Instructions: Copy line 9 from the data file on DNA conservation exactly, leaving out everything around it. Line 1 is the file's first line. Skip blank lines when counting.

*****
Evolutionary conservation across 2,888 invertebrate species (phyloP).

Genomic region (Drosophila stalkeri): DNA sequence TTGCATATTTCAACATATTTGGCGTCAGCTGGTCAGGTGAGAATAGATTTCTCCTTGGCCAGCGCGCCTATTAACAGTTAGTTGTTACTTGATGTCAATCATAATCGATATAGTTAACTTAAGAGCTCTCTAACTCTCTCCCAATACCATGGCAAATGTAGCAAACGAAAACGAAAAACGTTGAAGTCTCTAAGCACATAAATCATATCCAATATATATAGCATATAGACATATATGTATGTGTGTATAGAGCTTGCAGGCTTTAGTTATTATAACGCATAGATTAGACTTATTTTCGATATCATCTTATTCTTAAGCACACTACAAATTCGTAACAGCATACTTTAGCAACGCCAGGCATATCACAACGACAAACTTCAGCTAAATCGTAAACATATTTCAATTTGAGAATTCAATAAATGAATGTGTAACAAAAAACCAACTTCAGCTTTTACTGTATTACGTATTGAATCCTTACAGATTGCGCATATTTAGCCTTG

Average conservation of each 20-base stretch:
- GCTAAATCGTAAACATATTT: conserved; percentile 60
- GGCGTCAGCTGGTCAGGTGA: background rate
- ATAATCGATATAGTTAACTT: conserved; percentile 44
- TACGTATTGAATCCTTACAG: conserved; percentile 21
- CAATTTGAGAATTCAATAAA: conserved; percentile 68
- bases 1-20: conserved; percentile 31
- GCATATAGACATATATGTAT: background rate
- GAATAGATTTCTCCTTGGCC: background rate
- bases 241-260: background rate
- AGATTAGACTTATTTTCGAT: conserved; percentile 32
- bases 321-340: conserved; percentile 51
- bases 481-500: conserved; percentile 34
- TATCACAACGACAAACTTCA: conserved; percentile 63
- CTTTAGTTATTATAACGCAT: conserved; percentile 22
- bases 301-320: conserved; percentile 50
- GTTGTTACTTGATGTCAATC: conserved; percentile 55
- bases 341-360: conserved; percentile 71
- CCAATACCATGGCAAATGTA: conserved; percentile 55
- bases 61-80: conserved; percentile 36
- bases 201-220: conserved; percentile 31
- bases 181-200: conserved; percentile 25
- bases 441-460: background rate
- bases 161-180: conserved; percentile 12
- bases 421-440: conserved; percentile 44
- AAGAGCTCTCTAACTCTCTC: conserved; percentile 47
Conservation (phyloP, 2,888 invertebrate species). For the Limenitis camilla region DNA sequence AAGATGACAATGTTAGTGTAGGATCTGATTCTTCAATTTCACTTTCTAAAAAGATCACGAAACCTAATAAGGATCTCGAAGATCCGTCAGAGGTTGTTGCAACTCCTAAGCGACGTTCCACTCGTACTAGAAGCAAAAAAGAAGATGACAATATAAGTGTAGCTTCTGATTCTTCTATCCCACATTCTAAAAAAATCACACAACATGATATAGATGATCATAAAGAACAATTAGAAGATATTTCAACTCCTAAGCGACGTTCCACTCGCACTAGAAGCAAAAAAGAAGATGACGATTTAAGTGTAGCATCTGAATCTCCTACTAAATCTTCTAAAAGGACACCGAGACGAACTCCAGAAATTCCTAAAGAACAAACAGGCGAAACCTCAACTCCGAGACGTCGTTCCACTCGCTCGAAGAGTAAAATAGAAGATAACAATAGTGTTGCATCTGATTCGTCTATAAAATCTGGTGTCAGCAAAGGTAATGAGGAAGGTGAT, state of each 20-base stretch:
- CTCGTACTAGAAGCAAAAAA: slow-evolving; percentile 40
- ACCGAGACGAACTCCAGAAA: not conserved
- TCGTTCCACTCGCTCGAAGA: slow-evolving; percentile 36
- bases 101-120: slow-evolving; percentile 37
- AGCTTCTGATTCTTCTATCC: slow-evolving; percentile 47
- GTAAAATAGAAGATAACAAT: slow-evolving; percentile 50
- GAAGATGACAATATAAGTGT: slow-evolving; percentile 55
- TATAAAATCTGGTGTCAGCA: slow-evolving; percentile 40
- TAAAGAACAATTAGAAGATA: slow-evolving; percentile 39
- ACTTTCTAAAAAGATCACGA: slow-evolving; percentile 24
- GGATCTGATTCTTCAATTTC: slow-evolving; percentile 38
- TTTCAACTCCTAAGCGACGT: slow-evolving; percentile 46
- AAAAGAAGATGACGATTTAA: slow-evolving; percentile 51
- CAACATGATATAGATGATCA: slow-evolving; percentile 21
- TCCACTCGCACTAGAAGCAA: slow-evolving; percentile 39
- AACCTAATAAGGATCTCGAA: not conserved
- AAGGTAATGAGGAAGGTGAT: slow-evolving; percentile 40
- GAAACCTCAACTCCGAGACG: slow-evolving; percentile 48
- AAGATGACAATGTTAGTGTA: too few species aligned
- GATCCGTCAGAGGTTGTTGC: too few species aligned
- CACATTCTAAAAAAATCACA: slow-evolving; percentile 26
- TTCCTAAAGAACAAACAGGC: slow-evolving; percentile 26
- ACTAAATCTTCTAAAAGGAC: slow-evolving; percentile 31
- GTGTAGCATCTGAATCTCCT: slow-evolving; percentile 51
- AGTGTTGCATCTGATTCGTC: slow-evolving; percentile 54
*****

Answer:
- bases 1-20: conserved; percentile 31